Based on the research of Dr. John Gottman
You may have heard of Dr. John Gottman. He’s known as the marriage researcher who can predict with 94% accuracy whether a couple will divorce. That’s not all he’s known for, but that piece of research certainly caught media attention.
His dire predictions were based on four types of interactions common to troubled couples. These interactions generally began with what Gottman called a “harsh startup,” that is, beginning the conversation with anger, accusation, or contempt.
As these conversations continued, Gottman noted four particular negative interactions which, if unchecked, were so damaging to a relationship that Gottman dubbed them the Four Horsemen of the Apocalypse. They almost guaranteed the ending of the relationship—and they still do.
The “four horsemen” generally enter marriage interactions in the following order: criticism, contempt, defensiveness, and stonewalling, as described below.
Horseman 1: Criticism. You will always have some complaints about the person you live with. But there’s an important distinction between complaint and criticism: Complaint only addresses the specific action that triggers your reaction. Criticism is more global — it adds on some negative words about your mate’s character or personality.
“I’m really angry that you didn’t sweep the kitchen floor last night after we agreed that we’d take turns doing it.” That’s a complaint — it focuses on a specific behavior. By contrast, criticism sounds more like this: “Why are you so forgetful? I hate having to always sweep the kitchen floor when it’s your turn. You just don’t give a damn, do you?” Criticism adds blame and general character assassination. Complaint can easily become criticism. All you have to do is add something like, “What is wrong with you?”
Horseman 2: Contempt. Sarcasm and cynicism are types of contempt. So are name-calling, eye-rolling, sneering, mockery, and hostile humor. In whatever form, contempt is poisonous to a relationship because it conveys disgust. It’s virtually impossible to resolve a problem when your partner is getting the message you’re disgusted with him or her. Inevitably, contempt leads to more conflict rather than to reconciliation.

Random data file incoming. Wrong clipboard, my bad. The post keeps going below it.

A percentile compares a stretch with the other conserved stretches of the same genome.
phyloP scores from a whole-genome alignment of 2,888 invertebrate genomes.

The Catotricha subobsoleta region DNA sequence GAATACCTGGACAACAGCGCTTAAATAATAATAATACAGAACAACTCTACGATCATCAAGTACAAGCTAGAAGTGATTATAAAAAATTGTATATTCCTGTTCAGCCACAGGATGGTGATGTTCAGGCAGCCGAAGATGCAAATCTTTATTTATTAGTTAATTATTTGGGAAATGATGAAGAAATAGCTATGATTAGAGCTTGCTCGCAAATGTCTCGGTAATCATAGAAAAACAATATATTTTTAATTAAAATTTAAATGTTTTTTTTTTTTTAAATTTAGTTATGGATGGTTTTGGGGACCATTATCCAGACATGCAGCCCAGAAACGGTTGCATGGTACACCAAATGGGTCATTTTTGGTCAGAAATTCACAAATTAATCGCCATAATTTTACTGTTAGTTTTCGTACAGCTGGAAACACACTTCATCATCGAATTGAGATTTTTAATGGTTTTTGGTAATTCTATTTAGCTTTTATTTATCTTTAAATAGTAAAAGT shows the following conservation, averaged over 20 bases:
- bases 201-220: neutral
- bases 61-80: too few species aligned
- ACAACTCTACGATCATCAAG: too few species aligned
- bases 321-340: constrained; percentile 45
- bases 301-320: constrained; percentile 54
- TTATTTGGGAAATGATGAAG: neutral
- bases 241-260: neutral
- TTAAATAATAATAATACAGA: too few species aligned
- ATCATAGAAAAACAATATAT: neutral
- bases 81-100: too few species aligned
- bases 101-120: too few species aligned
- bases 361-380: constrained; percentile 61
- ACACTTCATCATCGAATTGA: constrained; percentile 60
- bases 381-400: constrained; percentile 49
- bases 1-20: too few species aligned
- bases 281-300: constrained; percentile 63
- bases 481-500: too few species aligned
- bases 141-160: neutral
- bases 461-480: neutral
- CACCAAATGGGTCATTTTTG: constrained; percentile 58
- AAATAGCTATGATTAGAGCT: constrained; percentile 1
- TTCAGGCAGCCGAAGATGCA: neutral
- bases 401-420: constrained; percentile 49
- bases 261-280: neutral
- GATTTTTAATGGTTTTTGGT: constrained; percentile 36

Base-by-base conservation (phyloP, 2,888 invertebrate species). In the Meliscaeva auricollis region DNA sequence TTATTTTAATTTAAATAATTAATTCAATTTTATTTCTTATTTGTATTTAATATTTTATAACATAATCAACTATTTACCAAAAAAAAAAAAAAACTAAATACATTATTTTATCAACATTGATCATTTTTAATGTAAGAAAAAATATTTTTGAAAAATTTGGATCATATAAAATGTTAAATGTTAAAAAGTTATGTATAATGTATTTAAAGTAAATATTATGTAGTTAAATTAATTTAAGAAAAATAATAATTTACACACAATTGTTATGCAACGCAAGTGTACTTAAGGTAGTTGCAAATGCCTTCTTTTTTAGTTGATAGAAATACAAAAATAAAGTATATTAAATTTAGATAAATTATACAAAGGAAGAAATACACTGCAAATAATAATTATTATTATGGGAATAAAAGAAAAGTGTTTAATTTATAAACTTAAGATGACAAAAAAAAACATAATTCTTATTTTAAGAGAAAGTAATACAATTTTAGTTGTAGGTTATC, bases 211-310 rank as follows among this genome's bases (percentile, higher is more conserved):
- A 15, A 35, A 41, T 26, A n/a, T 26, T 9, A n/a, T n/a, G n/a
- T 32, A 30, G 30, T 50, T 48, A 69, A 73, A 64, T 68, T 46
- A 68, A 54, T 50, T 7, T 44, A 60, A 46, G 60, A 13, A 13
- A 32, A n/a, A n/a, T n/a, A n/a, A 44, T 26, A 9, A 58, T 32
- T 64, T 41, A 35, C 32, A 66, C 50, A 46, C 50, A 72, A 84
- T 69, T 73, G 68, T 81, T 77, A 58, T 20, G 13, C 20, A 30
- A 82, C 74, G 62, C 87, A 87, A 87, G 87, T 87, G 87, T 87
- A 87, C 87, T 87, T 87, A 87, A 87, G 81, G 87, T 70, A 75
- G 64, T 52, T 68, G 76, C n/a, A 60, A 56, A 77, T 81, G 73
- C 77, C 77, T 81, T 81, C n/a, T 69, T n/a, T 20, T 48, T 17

Horseman 3: Defensiveness. When conversations become so negative, critical, and attacking, it should come as no surprise that we defend ourselves. Although this is understandable, research shows that it rarely has the desired effect. The attacking spouse does not back down or apologize. Further, defensiveness at its worst, takes the form of blaming your partner for what they’re complaining about—saying in effect, “The problem isn’t me, it’s you.” Defensiveness just escalates the conflict, which is why it’s so deadly.
Horseman 4: Stonewalling. “Think of the husband who comes home from work, gets met with a barrage of criticism from his wife, and hides behind the newspaper,” says Gottman. “The less responsive he is, the more she yells. Eventually he gets up and leaves the room. Rather than confronting his wife, he disconnects from her.” Gottman adds, “By turning away from her, he is avoiding a fight, but he is also avoiding his marriage. He has become a stonewaller.” Although both husbands and wives can be stonewallers, this behavior is far more common among men.
In my Imago counseling sessions, I almost always provide my couples with a summary of the four horsemen, along with my strongest possible recommendation that they eliminate these four interactions from their marriage communications. To parents, I add that they should also eliminate the four horsemen from their interactions with their kids.
Predictably, my clients ask, “What do we do instead? What do we do with the anger, the blame, the rage?” The answer is intentional dialogue. Clients of Imago learn, among many tools, this form of verbalizing conflict. It reduces reactivity, communicates the deeper feelings beneath, and restores connection instead of rupturing it. Clients are coached by the therapist to articulate complaint in a way their partners can actually hear, enabling both to access the needs and wounds below the surface, express them in a safe context, and finally get them addressed.